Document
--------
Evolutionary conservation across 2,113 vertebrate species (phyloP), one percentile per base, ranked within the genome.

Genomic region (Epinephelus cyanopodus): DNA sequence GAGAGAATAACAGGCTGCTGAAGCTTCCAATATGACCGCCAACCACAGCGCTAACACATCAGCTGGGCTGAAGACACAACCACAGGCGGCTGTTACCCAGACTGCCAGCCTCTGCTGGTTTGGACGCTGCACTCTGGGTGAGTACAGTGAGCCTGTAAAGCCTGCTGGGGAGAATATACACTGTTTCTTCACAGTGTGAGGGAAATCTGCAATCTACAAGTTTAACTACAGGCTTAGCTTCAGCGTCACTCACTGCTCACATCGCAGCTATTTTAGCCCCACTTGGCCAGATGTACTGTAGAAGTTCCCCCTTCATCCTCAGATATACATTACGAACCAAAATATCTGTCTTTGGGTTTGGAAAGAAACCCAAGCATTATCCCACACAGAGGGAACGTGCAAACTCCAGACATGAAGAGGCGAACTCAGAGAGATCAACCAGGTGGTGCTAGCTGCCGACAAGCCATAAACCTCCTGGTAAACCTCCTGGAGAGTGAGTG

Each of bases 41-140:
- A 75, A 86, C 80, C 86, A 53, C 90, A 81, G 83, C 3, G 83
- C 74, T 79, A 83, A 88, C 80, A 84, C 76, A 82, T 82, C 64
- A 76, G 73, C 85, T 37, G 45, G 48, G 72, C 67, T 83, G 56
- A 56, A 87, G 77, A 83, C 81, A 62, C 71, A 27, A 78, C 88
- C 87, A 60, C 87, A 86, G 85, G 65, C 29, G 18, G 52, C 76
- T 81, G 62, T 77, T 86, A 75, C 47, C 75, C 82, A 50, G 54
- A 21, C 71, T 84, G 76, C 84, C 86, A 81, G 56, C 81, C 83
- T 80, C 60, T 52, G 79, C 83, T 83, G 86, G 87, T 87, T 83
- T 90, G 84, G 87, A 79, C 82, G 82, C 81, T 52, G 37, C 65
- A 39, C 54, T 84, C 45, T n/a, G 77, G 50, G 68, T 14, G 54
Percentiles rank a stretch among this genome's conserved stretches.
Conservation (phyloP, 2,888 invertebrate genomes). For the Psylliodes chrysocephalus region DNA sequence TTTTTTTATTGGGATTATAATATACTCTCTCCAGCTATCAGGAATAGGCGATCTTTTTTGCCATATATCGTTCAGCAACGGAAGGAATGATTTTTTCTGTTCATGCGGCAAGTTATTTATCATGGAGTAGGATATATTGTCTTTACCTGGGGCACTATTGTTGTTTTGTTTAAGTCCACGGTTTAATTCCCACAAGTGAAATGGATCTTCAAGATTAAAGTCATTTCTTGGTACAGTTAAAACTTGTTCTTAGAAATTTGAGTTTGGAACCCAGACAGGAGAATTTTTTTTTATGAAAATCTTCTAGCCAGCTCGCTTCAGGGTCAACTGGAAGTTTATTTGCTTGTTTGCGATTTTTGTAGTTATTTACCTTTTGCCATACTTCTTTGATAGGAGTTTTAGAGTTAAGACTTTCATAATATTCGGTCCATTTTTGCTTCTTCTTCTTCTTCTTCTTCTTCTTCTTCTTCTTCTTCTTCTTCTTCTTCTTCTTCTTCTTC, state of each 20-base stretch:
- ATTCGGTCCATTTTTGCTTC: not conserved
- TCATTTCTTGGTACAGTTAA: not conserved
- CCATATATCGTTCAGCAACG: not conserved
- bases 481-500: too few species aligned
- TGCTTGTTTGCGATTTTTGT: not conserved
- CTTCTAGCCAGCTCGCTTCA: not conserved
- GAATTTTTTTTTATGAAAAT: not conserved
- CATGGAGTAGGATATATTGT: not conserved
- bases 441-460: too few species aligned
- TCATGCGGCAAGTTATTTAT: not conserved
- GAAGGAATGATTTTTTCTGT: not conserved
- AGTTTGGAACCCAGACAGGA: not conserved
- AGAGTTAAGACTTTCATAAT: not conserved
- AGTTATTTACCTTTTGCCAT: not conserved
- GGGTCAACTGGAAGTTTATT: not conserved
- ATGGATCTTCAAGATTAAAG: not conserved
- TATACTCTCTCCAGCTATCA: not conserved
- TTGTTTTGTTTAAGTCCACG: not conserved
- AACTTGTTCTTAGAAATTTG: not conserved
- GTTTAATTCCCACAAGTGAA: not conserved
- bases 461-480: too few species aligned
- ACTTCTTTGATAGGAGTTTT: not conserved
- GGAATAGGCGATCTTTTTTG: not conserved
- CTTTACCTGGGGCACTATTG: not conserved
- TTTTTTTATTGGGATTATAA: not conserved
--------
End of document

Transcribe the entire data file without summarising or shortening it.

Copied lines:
Evolutionary conservation across 2,113 vertebrate species (phyloP), one percentile per base, ranked within the genome.

Genomic region (Epinephelus cyanopodus): DNA sequence GAGAGAATAACAGGCTGCTGAAGCTTCCAATATGACCGCCAACCACAGCGCTAACACATCAGCTGGGCTGAAGACACAACCACAGGCGGCTGTTACCCAGACTGCCAGCCTCTGCTGGTTTGGACGCTGCACTCTGGGTGAGTACAGTGAGCCTGTAAAGCCTGCTGGGGAGAATATACACTGTTTCTTCACAGTGTGAGGGAAATCTGCAATCTACAAGTTTAACTACAGGCTTAGCTTCAGCGTCACTCACTGCTCACATCGCAGCTATTTTAGCCCCACTTGGCCAGATGTACTGTAGAAGTTCCCCCTTCATCCTCAGATATACATTACGAACCAAAATATCTGTCTTTGGGTTTGGAAAGAAACCCAAGCATTATCCCACACAGAGGGAACGTGCAAACTCCAGACATGAAGAGGCGAACTCAGAGAGATCAACCAGGTGGTGCTAGCTGCCGACAAGCCATAAACCTCCTGGTAAACCTCCTGGAGAGTGAGTG

Each of bases 41-140:
- A 75, A 86, C 80, C 86, A 53, C 90, A 81, G 83, C 3, G 83
- C 74, T 79, A 83, A 88, C 80, A 84, C 76, A 82, T 82, C 64
- A 76, G 73, C 85, T 37, G 45, G 48, G 72, C 67, T 83, G 56
- A 56, A 87, G 77, A 83, C 81, A 62, C 71, A 27, A 78, C 88
- C 87, A 60, C 87, A 86, G 85, G 65, C 29, G 18, G 52, C 76
- T 81, G 62, T 77, T 86, A 75, C 47, C 75, C 82, A 50, G 54
- A 21, C 71, T 84, G 76, C 84, C 86, A 81, G 56, C 81, C 83
- T 80, C 60, T 52, G 79, C 83, T 83, G 86, G 87, T 87, T 83
- T 90, G 84, G 87, A 79, C 82, G 82, C 81, T 52, G 37, C 65
- A 39, C 54, T 84, C 45, T n/a, G 77, G 50, G 68, T 14, G 54
Percentiles rank a stretch among this genome's conserved stretches.
Conservation (phyloP, 2,888 invertebrate genomes). For the Psylliodes chrysocephalus region DNA sequence TTTTTTTATTGGGATTATAATATACTCTCTCCAGCTATCAGGAATAGGCGATCTTTTTTGCCATATATCGTTCAGCAACGGAAGGAATGATTTTTTCTGTTCATGCGGCAAGTTATTTATCATGGAGTAGGATATATTGTCTTTACCTGGGGCACTATTGTTGTTTTGTTTAAGTCCACGGTTTAATTCCCACAAGTGAAATGGATCTTCAAGATTAAAGTCATTTCTTGGTACAGTTAAAACTTGTTCTTAGAAATTTGAGTTTGGAACCCAGACAGGAGAATTTTTTTTTATGAAAATCTTCTAGCCAGCTCGCTTCAGGGTCAACTGGAAGTTTATTTGCTTGTTTGCGATTTTTGTAGTTATTTACCTTTTGCCATACTTCTTTGATAGGAGTTTTAGAGTTAAGACTTTCATAATATTCGGTCCATTTTTGCTTCTTCTTCTTCTTCTTCTTCTTCTTCTTCTTCTTCTTCTTCTTCTTCTTCTTCTTCTTCTTC, state of each 20-base stretch:
- ATTCGGTCCATTTTTGCTTC: not conserved
- TCATTTCTTGGTACAGTTAA: not conserved
- CCATATATCGTTCAGCAACG: not conserved
- bases 481-500: too few species aligned
- TGCTTGTTTGCGATTTTTGT: not conserved
- CTTCTAGCCAGCTCGCTTCA: not conserved
- GAATTTTTTTTTATGAAAAT: not conserved
- CATGGAGTAGGATATATTGT: not conserved
- bases 441-460: too few species aligned
- TCATGCGGCAAGTTATTTAT: not conserved
- GAAGGAATGATTTTTTCTGT: not conserved
- AGTTTGGAACCCAGACAGGA: not conserved
- AGAGTTAAGACTTTCATAAT: not conserved
- AGTTATTTACCTTTTGCCAT: not conserved
- GGGTCAACTGGAAGTTTATT: not conserved
- ATGGATCTTCAAGATTAAAG: not conserved
- TATACTCTCTCCAGCTATCA: not conserved
- TTGTTTTGTTTAAGTCCACG: not conserved
- AACTTGTTCTTAGAAATTTG: not conserved
- GTTTAATTCCCACAAGTGAA: not conserved
- bases 461-480: too few species aligned
- ACTTCTTTGATAGGAGTTTT: not conserved
- GGAATAGGCGATCTTTTTTG: not conserved
- CTTTACCTGGGGCACTATTG: not conserved
- TTTTTTTATTGGGATTATAA: not conserved